Coronavirus live updates: Merkel declines Trump’s invitation to G-7 summit in Washington, citing pandemic
LONDON — Government officials and scientists from around the world on Saturday criticized President Trump for severing ties with the World Health Organization during the global pandemic.
Jens Spahn, Germany’s health minister, tweeted that Trump’s decision to terminate the United States’ relationship with the organization was “a disappointing backlash for International Health.”
Spahn added that the WHO “needs reform” if it is to make “any difference for the future.” The “EU must take a leading role and engage more financially” in the WHO, he said, adding that this would be priority when Germany takes over the E.U. presidency in July.
South Africa’s Health Minister Zweli Mkhize called the move “unfortunate.”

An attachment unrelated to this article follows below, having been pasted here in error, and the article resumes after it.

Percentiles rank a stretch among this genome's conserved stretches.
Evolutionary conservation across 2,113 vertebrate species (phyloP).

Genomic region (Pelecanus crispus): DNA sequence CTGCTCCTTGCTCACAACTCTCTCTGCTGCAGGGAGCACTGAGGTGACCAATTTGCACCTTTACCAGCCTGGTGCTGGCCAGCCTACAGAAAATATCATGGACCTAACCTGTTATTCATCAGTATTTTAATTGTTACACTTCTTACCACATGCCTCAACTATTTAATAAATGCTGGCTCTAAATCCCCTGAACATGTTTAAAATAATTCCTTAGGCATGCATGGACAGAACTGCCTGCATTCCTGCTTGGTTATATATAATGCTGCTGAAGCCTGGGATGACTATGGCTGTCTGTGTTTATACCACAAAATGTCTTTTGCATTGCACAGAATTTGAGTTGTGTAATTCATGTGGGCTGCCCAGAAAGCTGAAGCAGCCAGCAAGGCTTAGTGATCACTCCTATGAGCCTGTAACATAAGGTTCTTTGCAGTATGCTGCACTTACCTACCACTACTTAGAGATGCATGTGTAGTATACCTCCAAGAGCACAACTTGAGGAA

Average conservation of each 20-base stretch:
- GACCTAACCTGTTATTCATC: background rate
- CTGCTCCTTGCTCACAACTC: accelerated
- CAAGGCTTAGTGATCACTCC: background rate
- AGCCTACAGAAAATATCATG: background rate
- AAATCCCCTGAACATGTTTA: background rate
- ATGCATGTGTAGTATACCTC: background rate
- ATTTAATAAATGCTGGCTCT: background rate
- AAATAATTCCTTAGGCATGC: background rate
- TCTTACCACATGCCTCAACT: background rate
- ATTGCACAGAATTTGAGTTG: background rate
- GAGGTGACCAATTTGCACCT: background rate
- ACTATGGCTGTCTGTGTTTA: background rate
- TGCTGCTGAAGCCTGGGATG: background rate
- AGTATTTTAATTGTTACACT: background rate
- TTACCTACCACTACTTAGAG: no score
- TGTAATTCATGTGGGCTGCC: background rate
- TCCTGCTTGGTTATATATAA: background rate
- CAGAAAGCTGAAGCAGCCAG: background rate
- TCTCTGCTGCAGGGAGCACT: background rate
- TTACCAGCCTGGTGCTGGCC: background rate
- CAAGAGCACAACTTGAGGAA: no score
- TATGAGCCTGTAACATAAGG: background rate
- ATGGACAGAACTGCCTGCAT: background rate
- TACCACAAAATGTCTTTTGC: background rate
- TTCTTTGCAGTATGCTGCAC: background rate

“Certainly, when faced with a serious pandemic, you want all nations in the world to be particularly focused … on one common enemy,” he said, according to the Associated Press.
A number of scientists from the international community also stepped forward to voice their support for the organization.
Peter Doherty, a Nobel laureate and founder of the Doherty Institute, which has played a prominent role in Australia’s response to the crisis, tweeted that the WHO is “central to the global fight against COVID-19.” He added that the “leadership has seemed over-cautious in some of its statements,” but said that “much of the real, essential work of the WHO” goes on at lower, professional levels.
Gail Carson, director of network development at the International Severe Acute Respiratory and Emerging Infection Consortium, warned that a pandemic was “not the time” to make health political.
Richard Horton, the editor of the Lancet medical journal based in the United Kingdom, wrote: “We give our 100% support to the World Health Organisation at this time of crisis.”
“The US government has gone rogue at a time of humanitarian emergency,” he wrote.